United States First Lady Laura Bush, an acerbic critic of the military junta in Myanmar, in the wake of the devastating cyclone that has affected more than two million people and killed several thousands in that country, hoped that the Myanmar government would at least accept humanitarian assistance from India even if they don't from the United States.
In an unprecedented press conference in the history of the United States where a First Lady has come to the podium of the White House press briefing room to talk about a natural disaster in a foreign country -- which is usually the preserve of the President or the Secretary of State -- Laura, asked what message she would have for India in terms of what it can do to help, said, India indeed could help since "India is close, on the border there".
"I think there are a lot of ways they could help and get help there quickly, and maybe the Myanmar government would accept it more readily from the Indian government than they do from the US government."
On whether the sheer lack of trust between Washington and Yangon would impede the flow of any significant US aid to the victims of the cyclone, she reiterated that the US was looking towards India and other countries in the region to step up to the plate to alleviate the suffering of Myanmar's people.
She acknowledged, "That's always the question when sanctions are part of any sort of pressure that we can put on a government. And, in fact, that seems to be the only kind of pressure the United States can put on Myanmar. (So) Certainly, we hope that India, for instance, and other countries in the neighbourhood can step up if they won't accept aid from the United States."
But she argued, "I think in front of their own people and in front of the world, if they don't accept aid from the United States and from the rest of the international community, then that is just another way that the military regime looks so cut off and so unaware of what the real needs of their people are."
Earlier, in her opening remarks, Laura said, "Americans are a compassionate people and we are already acting to provide help. The US has offered financial assistance through our embassy. We will work with the UN and other international nongovernmental organizations to provide water, sanitation, food and shelter. More assistance will be forthcoming."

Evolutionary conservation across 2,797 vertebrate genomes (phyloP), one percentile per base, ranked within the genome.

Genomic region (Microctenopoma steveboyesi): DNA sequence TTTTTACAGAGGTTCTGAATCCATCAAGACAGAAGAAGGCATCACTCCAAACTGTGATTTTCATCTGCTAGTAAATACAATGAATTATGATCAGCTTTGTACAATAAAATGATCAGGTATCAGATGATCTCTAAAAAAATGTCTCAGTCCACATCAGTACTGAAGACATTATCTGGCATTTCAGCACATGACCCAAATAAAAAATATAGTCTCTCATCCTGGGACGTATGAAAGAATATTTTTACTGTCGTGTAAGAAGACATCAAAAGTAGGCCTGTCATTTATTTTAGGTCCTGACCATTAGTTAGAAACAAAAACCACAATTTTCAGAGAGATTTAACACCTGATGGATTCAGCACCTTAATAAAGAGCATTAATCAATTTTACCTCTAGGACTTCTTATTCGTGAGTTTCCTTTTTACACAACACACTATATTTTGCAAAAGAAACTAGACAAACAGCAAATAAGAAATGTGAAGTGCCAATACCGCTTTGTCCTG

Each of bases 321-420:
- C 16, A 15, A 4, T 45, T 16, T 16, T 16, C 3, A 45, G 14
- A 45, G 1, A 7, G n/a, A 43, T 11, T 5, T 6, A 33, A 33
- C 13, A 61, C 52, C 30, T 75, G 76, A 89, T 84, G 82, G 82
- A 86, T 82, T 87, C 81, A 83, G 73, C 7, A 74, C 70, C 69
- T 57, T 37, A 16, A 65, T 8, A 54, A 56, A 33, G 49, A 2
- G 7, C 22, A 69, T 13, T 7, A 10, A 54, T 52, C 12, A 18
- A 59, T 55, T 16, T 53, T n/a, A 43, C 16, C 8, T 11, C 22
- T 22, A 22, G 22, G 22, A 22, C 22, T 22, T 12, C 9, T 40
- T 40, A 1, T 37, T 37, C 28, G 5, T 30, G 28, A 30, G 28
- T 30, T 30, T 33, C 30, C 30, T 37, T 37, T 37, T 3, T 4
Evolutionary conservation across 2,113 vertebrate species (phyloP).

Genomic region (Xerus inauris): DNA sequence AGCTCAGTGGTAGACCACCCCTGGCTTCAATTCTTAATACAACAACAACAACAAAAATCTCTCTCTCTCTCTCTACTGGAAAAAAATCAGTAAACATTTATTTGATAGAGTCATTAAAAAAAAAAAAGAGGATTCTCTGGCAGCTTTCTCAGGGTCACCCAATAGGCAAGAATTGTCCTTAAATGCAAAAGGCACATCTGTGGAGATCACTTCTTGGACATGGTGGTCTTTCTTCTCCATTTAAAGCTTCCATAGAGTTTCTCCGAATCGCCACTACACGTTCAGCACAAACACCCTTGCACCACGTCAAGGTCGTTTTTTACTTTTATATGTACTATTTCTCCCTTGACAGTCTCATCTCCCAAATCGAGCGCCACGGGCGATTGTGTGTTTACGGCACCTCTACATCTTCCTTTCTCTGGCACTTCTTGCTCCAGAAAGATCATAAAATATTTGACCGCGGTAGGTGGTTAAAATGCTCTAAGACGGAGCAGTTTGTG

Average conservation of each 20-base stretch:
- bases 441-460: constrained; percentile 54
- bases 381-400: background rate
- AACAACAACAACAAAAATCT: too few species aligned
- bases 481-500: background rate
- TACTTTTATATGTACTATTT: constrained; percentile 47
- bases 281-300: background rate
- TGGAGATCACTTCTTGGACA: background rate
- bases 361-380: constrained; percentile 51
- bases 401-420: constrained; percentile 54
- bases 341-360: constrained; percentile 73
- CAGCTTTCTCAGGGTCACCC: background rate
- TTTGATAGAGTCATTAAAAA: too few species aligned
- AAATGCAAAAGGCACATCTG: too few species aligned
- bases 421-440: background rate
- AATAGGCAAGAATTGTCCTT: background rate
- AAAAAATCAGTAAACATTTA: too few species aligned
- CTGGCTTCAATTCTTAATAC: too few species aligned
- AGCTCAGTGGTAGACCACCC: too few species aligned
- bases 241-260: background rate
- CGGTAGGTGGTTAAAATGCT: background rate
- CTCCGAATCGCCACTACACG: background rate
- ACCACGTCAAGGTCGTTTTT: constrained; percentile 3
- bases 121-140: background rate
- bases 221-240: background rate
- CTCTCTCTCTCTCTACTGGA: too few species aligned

She added, "The US stands prepared to provide an assistance team and much-needed supplies to Myanmar as soon as its government accepts our offer. The government of Myanmar should accept this team quickly, as well as other offers of international assistance."
Laura also slammed the military junta, saying: "It is troubling that many of Myanmarese learned of this impending disaster only when foreign outlets -- such as Radio Free Asia and Voice of America -- sounded the alarm. Although they were aware of the threat, Myanmar's state-run media failed to issue a timely warning to citizens in the storm's path."
"The response to the cyclone is just the most recent example of the junta's failure to meet it people's basic needs," she added.
Laura said that despite the havoc created by this weekend cyclone, 'as far as we can tell, Myanmar's military leaders plan to move forward with the constitutional referendum scheduled for May 10', which is predicted to be farce since 'they have orchestrated this vote to give false legitimacy to their continued rule'.
"The proposed constitution was drafted in a flawed process that excluded opposition and some key ethnic groups. It would effectively give the military a veto over any constitutional changes," she said, added that it would 'prohibit democracy activists who are current or former political prisoners, including Aung San Suu Kyi, from taking office'.
While thanking the European Union, Canada and Australia for joining the US in imposing tighter sanctions against Myanmar 'in response to the regime's continued repression,' Laura appealed to China, India and Myanmar's 'fellow ASEAN members to use their influence to encourage a democratic transition'.
And, in disclosing an forthcoming action likely to incense the ruling military junta even further, the First Lady said on Tuesday that President Bush would sign a Congressional legislation that awards Aung San Suu Kyi the Congressional Gold Medal, one of the highest honours the US bestows on a person. The last foreign leader to receive the honour was the Dalai Lama earlier this year.
Questioned about this unprecedented historical interest by a First Lady, Laura said, "You know I have always been interested in Myanmar. It started really with an interest in Aung San Suu Kyi and reading her works, and just the story of a Nobel Prize Winner who has been under house arrest for so long, whose party was overwhelmingly elected in an election and then never able to take office."
"And, so it started with an interest in her, and then just the more I have seen, the more critical I see the need is for the people in Myanmar to be -- for the world to pay attention to the people of Myanmar, and for the world to put pressure on the military regime."